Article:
Wednesday, 2 September 2015

Adoration of Angelique

Mikael Bourgouin (b. 1982, Lyon) is a French illustrator and painter who graduated from Emile Cohl school. 

He is best known for his collaborative work with the comic writer,Thierry Gloris in illustrating the Codex Angelique (2006 series), a mysterious tale of the occult set in the Paris of the Belle Epoque, published by Delcourt.

Using a sumptuous acrylic painting style, Bourgouin draws his influences from American and English authors such as Ashley Wood, Dave McKean, Kent Williams and James Jean.

i love the submissive pose of the worshipping anonymous male entwined within the flowing gown of the dance-like figure of Angelique in this dramatic example of his artwork.

Thursday, 20 August 2015

Of Love For The Goddesses

In this painting called Chivalry Dying of Love for the Goddesses, five dying or dead young men, dressed in full black armour without their helmets, are lying in a ditch.
Above them is a triumphant procession of Roman Goddesses bearing their attributes. Juno is accompanied by two peacocks; Minerva wears a helmet and breastplate and is carrying a spear; a nude Venus is accompanied by doves and winged cherubs; Ceres is shown with a sheaf of corn on her shoulder and a sickle at her waist; her daughter, Proserpina, is pale after years spent underground; Flora is scattering flowers; Diana is with two greyhounds; Iris holds her arms aloft, and Hebe pours wine into a goblet.

The picture is by Eleanor F. Brickdale (1871 - 1945), a well- respected English illustrator and painter of her day. Specialising in allegorical painting, her works were styled in the manner of the Pre-Raphaelites, such as Dante Gabriel Rossetti or William Holman Hunt, and using vibrant jewel-like colours. She is credited with reviving the Pre-Raphaelite style of painting at the end of the 19th century and was considered “the last survivor of the late Pre-Raphaelite painters”.

Brickdale was very successful as an artist. She worked as both a commissioned painter and a commissioned illustrator from her studio in Kensington for more than 30 years. Tragically, her career was cut short when she suffered a stroke in 1938 and could not paint for the remaining 7 years of her life. Today, her paintings are to be found in the collections of several British museums.

Monday, 17 August 2015

Web of the Sorceress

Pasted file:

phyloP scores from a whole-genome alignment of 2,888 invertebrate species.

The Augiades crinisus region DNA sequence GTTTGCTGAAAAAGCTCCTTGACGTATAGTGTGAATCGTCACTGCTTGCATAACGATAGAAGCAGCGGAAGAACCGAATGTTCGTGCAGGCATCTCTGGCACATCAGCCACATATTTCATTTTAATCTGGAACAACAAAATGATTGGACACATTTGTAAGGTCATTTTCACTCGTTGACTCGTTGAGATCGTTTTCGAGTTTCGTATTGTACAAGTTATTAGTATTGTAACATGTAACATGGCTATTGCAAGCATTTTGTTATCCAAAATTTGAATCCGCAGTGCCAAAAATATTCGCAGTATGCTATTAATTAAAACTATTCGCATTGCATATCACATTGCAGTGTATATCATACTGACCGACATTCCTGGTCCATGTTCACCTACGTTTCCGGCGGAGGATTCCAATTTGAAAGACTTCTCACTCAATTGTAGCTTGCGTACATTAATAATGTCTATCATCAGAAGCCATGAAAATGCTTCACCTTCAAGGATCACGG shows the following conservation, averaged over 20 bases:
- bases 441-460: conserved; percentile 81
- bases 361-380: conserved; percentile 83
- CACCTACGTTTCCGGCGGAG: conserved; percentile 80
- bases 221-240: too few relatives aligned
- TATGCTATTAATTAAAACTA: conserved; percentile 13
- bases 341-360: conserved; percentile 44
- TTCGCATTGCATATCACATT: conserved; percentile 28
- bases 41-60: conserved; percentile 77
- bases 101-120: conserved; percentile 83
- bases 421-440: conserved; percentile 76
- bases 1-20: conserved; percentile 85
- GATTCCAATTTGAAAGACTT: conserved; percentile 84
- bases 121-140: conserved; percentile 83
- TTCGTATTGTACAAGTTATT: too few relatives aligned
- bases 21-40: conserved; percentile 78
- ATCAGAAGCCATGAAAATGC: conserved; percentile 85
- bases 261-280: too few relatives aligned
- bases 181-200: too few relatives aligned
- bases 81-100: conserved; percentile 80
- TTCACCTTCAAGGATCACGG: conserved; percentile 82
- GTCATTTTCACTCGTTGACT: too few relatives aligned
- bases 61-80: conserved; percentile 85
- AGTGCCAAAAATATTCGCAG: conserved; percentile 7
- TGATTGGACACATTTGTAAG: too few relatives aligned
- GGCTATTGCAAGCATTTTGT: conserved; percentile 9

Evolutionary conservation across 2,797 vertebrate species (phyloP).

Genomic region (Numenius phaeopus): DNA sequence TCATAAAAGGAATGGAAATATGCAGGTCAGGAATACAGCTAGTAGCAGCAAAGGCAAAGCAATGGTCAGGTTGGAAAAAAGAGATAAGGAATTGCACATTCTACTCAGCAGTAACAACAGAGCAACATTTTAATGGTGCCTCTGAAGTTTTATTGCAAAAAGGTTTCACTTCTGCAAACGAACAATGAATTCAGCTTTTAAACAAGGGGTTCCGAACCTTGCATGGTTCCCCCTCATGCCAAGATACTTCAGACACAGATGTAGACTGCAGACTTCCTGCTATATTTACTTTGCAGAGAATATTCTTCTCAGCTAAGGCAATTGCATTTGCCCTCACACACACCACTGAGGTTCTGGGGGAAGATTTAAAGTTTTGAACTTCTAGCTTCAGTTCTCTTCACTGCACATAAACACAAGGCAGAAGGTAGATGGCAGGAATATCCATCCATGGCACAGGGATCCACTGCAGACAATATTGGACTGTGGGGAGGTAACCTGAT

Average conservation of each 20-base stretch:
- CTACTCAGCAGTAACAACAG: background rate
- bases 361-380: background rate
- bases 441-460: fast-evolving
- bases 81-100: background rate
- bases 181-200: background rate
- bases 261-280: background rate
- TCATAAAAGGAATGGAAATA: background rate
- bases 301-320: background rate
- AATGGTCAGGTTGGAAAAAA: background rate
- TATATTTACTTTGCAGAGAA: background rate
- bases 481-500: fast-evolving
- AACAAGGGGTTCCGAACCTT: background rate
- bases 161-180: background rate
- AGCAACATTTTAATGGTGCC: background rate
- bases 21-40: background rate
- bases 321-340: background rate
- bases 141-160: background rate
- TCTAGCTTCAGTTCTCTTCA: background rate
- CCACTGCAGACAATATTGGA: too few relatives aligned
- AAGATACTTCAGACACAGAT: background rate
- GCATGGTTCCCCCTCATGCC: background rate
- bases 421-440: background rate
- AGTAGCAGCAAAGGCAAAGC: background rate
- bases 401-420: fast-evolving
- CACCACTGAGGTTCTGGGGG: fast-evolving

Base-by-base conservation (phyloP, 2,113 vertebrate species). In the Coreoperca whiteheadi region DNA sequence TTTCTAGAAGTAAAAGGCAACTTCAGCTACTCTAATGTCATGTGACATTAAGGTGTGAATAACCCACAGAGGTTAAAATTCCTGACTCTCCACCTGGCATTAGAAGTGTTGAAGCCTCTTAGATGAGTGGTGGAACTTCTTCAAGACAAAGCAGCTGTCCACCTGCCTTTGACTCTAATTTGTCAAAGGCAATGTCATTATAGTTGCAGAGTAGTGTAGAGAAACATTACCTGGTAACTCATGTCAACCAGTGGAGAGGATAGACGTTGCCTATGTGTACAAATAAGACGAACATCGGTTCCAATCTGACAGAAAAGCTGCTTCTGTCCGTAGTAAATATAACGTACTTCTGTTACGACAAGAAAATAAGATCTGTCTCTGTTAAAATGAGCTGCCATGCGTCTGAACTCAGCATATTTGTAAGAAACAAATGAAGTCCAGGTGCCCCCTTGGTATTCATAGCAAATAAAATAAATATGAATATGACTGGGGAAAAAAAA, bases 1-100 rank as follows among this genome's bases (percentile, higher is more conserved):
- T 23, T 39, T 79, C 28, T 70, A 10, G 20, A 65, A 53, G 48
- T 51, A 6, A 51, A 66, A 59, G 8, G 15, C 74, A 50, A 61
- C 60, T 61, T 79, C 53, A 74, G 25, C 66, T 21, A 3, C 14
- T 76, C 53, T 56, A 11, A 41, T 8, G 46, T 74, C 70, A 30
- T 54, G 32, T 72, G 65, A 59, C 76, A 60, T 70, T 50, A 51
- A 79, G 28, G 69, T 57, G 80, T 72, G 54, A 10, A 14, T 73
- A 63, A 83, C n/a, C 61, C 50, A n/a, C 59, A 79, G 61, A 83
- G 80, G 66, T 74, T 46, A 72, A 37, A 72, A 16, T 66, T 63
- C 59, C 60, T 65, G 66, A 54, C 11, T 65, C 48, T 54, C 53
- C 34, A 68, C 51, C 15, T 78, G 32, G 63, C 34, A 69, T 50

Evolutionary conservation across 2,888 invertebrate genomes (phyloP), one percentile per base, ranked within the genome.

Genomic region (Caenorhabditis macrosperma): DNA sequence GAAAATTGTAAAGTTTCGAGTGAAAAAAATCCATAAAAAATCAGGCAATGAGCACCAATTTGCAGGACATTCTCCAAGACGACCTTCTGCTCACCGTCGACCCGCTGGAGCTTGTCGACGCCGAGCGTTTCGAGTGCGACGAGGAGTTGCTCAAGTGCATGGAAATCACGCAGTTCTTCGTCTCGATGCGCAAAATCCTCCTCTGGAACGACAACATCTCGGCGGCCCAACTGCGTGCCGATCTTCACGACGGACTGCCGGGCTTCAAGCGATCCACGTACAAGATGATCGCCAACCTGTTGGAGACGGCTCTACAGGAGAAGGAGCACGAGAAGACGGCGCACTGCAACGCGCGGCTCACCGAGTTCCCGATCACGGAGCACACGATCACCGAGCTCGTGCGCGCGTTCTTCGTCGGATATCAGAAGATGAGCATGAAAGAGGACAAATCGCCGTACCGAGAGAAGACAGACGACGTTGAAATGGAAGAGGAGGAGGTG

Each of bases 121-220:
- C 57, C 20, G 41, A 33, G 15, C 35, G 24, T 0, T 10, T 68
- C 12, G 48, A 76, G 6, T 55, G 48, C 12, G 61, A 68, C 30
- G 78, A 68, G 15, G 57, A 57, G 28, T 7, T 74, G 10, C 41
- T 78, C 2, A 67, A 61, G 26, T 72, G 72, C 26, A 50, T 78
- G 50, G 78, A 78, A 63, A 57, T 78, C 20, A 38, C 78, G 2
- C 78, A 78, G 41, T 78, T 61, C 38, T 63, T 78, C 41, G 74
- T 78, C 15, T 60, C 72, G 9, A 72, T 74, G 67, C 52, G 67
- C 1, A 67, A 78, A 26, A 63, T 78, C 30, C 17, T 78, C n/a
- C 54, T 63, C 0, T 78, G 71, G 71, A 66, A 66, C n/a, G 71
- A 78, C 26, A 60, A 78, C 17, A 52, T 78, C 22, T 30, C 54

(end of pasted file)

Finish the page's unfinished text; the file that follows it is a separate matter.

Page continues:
i am truly indebted to the indomitable Mistress Sidonia of the renowned English Mansion website for recently sharing this erudite and interesting piece at her femdom blog on the intriguing historical figure of Sidonia von Bork (or Borcke), whose name she adopted for her own prodom pseudonym.

“Sidonia von Bork (1548 - 1620) was one of the first Femme Fatales of English literature. She was a Pomeranian noblewoman (an area on the Baltic sea coast, today part-Germany, part-Poland) who was tried and executed for witchcraft.

She soon, however, became the stuff of legends and in the 19th century was featured in many works of fiction, most famously Wilhelm Meinhold’s gothic romance 'Sidonia the Sorceress' translated into English by Oscar Wilde’s mother Lady Wilde (1849).

The novel is set in 16th century Pomerania and chronicles the life and crimes of the evil but captivatingly beautiful Sidonia, who loves cruelty and spends her days tormenting men. She becomes an all-powerful ‘medusa’ figure who gains her power from making the men she seduces sterile – until her eventual downfall.

The book was hugely popular in the UK and was one of the first explorations of a wicked sexually forceful woman. It was highly regarded by the Pre-Raphaelite Brotherhood and she became the subject of many paintings, most famously 'Sidonia von Bork', 1860 by Sir Edward Coley Burne-Jones.

In the painting, we see her in profile lost in her thoughts plotting her heinous plans. The pattern of her gown is an intricate tangled web and there is a spider at the bottom of the painting both symbolising her power to entrance and ensnare those around her.”

Mistress Sidonia also shared a stunning portrait of herself as Sidonia von Bork by the doyen of femdom art, Sardax. A homage to the original Burne-Jones painting, the artist also uses the arachnid theme and tangled gown pattern to symbolise a woman who can ensnare men in her web, and like the black widow may discard them when she has finished with them.

Monday, 10 August 2015

Woman As Deity

This striking oil painting featured as cover art for the American weekly satirical magazine, Judge, dated May 1815. Known variously as Woman As Deity or Idol Worship, and portrayed in the fashionable social scene of the time, it was created by the painter, sculptor and etcher, Walter Dean Goldbeck (1882 - 1925).

Active in New York and Missouri, Goldbeck was best known for his portrait, genre paintings, and illustrations. As well as painting portraiture and commercial art, he flirted with Modernism in some of his fine art paintings.

In a career that lasted into the 1930's, he was a somewhat nebulous figure who often missed deadlines and seemed to move his residence frequently due to his neglect in dealing with such mundane tasks as paying rent.

Not much of his original work has survived. His career ended abruptly when he took his accumulated paintings and burned them. He painted for himself until his death.

Sunday, 9 August 2015

Female-Centric Pulp Art

A Sunday morning selection of some of my favourite female-centric vintage pulp art covers for your enjoyment.

The Damnation of Adam B

~ R. A. Maguire

~ Charles Willeford

~ R. A. Maguire

Dance Macabre for Vampire: Requiem ~ White Wolf


Woman With Whip ~ Harry Schaare

Satan is a Woman ~ Barye Phillips

Bed of An Empress ~ Victor Kalin

The Brass Halo ~ R. A. Maguire